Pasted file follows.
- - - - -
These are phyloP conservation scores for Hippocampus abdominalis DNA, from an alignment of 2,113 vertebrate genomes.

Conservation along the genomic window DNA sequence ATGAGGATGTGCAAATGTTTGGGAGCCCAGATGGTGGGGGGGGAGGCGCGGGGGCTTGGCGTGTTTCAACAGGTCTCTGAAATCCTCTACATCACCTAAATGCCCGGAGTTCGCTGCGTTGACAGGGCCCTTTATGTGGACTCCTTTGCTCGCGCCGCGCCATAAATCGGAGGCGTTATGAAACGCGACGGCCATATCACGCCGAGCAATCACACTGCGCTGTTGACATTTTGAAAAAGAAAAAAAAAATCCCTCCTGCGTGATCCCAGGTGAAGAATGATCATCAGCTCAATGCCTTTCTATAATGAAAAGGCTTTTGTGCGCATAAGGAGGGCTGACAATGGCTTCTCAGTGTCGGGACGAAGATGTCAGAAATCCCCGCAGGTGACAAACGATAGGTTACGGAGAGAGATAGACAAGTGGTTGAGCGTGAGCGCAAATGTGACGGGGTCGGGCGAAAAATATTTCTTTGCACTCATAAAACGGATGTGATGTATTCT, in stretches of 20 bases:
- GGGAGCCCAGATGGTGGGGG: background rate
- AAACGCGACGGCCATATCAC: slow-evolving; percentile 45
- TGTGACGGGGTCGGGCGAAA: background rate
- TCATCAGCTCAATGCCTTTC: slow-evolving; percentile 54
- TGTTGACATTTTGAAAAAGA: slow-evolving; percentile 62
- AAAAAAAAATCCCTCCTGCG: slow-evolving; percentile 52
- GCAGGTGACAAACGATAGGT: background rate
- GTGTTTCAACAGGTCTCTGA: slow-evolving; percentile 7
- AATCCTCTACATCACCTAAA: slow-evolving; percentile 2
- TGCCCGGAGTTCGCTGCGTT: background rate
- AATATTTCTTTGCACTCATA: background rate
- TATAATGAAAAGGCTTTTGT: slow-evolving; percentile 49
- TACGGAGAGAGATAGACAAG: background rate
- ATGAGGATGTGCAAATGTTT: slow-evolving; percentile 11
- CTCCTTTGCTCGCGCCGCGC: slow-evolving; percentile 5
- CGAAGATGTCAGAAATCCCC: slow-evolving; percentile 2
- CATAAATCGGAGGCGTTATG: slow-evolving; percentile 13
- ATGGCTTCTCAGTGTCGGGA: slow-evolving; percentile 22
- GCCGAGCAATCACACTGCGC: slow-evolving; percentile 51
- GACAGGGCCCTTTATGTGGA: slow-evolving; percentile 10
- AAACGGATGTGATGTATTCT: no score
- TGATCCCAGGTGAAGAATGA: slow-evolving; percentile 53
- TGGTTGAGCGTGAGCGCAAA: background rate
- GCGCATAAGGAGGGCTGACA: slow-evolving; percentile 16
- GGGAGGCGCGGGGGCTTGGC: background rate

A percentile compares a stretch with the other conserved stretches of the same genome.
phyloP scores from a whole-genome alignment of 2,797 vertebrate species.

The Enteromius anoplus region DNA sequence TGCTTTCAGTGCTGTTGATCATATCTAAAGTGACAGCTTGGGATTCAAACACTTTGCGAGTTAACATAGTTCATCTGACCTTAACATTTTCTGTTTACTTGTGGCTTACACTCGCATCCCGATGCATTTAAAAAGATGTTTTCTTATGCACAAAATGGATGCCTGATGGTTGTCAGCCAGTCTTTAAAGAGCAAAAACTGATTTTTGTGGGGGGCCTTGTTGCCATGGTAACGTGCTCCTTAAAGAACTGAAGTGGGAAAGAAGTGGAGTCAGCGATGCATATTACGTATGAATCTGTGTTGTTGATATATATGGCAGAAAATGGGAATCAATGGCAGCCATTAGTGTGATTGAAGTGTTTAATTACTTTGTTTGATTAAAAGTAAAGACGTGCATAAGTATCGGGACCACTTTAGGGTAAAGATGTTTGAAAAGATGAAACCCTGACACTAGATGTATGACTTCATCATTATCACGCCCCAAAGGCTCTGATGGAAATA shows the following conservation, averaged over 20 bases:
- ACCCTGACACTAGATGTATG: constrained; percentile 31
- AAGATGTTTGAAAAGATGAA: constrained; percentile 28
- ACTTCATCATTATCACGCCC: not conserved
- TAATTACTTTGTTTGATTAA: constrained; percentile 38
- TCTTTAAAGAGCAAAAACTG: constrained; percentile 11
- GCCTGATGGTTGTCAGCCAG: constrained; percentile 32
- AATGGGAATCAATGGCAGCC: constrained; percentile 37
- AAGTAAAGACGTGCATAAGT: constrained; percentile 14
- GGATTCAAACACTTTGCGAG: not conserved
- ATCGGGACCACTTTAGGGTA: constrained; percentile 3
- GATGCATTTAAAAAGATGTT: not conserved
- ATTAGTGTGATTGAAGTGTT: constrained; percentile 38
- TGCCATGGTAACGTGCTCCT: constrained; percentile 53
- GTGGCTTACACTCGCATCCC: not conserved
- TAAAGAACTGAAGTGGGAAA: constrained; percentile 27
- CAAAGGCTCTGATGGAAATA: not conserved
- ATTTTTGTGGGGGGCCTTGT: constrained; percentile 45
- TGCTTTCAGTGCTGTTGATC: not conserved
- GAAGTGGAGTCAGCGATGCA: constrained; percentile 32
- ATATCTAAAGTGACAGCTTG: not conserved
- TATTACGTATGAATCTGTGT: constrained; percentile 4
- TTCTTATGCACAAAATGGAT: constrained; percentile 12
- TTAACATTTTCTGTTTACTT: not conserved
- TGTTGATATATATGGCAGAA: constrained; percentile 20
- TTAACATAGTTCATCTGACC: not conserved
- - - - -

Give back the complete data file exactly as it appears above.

These are phyloP conservation scores for Hippocampus abdominalis DNA, from an alignment of 2,113 vertebrate genomes.

Conservation along the genomic window DNA sequence ATGAGGATGTGCAAATGTTTGGGAGCCCAGATGGTGGGGGGGGAGGCGCGGGGGCTTGGCGTGTTTCAACAGGTCTCTGAAATCCTCTACATCACCTAAATGCCCGGAGTTCGCTGCGTTGACAGGGCCCTTTATGTGGACTCCTTTGCTCGCGCCGCGCCATAAATCGGAGGCGTTATGAAACGCGACGGCCATATCACGCCGAGCAATCACACTGCGCTGTTGACATTTTGAAAAAGAAAAAAAAAATCCCTCCTGCGTGATCCCAGGTGAAGAATGATCATCAGCTCAATGCCTTTCTATAATGAAAAGGCTTTTGTGCGCATAAGGAGGGCTGACAATGGCTTCTCAGTGTCGGGACGAAGATGTCAGAAATCCCCGCAGGTGACAAACGATAGGTTACGGAGAGAGATAGACAAGTGGTTGAGCGTGAGCGCAAATGTGACGGGGTCGGGCGAAAAATATTTCTTTGCACTCATAAAACGGATGTGATGTATTCT, in stretches of 20 bases:
- GGGAGCCCAGATGGTGGGGG: background rate
- AAACGCGACGGCCATATCAC: slow-evolving; percentile 45
- TGTGACGGGGTCGGGCGAAA: background rate
- TCATCAGCTCAATGCCTTTC: slow-evolving; percentile 54
- TGTTGACATTTTGAAAAAGA: slow-evolving; percentile 62
- AAAAAAAAATCCCTCCTGCG: slow-evolving; percentile 52
- GCAGGTGACAAACGATAGGT: background rate
- GTGTTTCAACAGGTCTCTGA: slow-evolving; percentile 7
- AATCCTCTACATCACCTAAA: slow-evolving; percentile 2
- TGCCCGGAGTTCGCTGCGTT: background rate
- AATATTTCTTTGCACTCATA: background rate
- TATAATGAAAAGGCTTTTGT: slow-evolving; percentile 49
- TACGGAGAGAGATAGACAAG: background rate
- ATGAGGATGTGCAAATGTTT: slow-evolving; percentile 11
- CTCCTTTGCTCGCGCCGCGC: slow-evolving; percentile 5
- CGAAGATGTCAGAAATCCCC: slow-evolving; percentile 2
- CATAAATCGGAGGCGTTATG: slow-evolving; percentile 13
- ATGGCTTCTCAGTGTCGGGA: slow-evolving; percentile 22
- GCCGAGCAATCACACTGCGC: slow-evolving; percentile 51
- GACAGGGCCCTTTATGTGGA: slow-evolving; percentile 10
- AAACGGATGTGATGTATTCT: no score
- TGATCCCAGGTGAAGAATGA: slow-evolving; percentile 53
- TGGTTGAGCGTGAGCGCAAA: background rate
- GCGCATAAGGAGGGCTGACA: slow-evolving; percentile 16
- GGGAGGCGCGGGGGCTTGGC: background rate

A percentile compares a stretch with the other conserved stretches of the same genome.
phyloP scores from a whole-genome alignment of 2,797 vertebrate species.

The Enteromius anoplus region DNA sequence TGCTTTCAGTGCTGTTGATCATATCTAAAGTGACAGCTTGGGATTCAAACACTTTGCGAGTTAACATAGTTCATCTGACCTTAACATTTTCTGTTTACTTGTGGCTTACACTCGCATCCCGATGCATTTAAAAAGATGTTTTCTTATGCACAAAATGGATGCCTGATGGTTGTCAGCCAGTCTTTAAAGAGCAAAAACTGATTTTTGTGGGGGGCCTTGTTGCCATGGTAACGTGCTCCTTAAAGAACTGAAGTGGGAAAGAAGTGGAGTCAGCGATGCATATTACGTATGAATCTGTGTTGTTGATATATATGGCAGAAAATGGGAATCAATGGCAGCCATTAGTGTGATTGAAGTGTTTAATTACTTTGTTTGATTAAAAGTAAAGACGTGCATAAGTATCGGGACCACTTTAGGGTAAAGATGTTTGAAAAGATGAAACCCTGACACTAGATGTATGACTTCATCATTATCACGCCCCAAAGGCTCTGATGGAAATA shows the following conservation, averaged over 20 bases:
- ACCCTGACACTAGATGTATG: constrained; percentile 31
- AAGATGTTTGAAAAGATGAA: constrained; percentile 28
- ACTTCATCATTATCACGCCC: not conserved
- TAATTACTTTGTTTGATTAA: constrained; percentile 38
- TCTTTAAAGAGCAAAAACTG: constrained; percentile 11
- GCCTGATGGTTGTCAGCCAG: constrained; percentile 32
- AATGGGAATCAATGGCAGCC: constrained; percentile 37
- AAGTAAAGACGTGCATAAGT: constrained; percentile 14
- GGATTCAAACACTTTGCGAG: not conserved
- ATCGGGACCACTTTAGGGTA: constrained; percentile 3
- GATGCATTTAAAAAGATGTT: not conserved
- ATTAGTGTGATTGAAGTGTT: constrained; percentile 38
- TGCCATGGTAACGTGCTCCT: constrained; percentile 53
- GTGGCTTACACTCGCATCCC: not conserved
- TAAAGAACTGAAGTGGGAAA: constrained; percentile 27
- CAAAGGCTCTGATGGAAATA: not conserved
- ATTTTTGTGGGGGGCCTTGT: constrained; percentile 45
- TGCTTTCAGTGCTGTTGATC: not conserved
- GAAGTGGAGTCAGCGATGCA: constrained; percentile 32
- ATATCTAAAGTGACAGCTTG: not conserved
- TATTACGTATGAATCTGTGT: constrained; percentile 4
- TTCTTATGCACAAAATGGAT: constrained; percentile 12
- TTAACATTTTCTGTTTACTT: not conserved
- TGTTGATATATATGGCAGAA: constrained; percentile 20
- TTAACATAGTTCATCTGACC: not conserved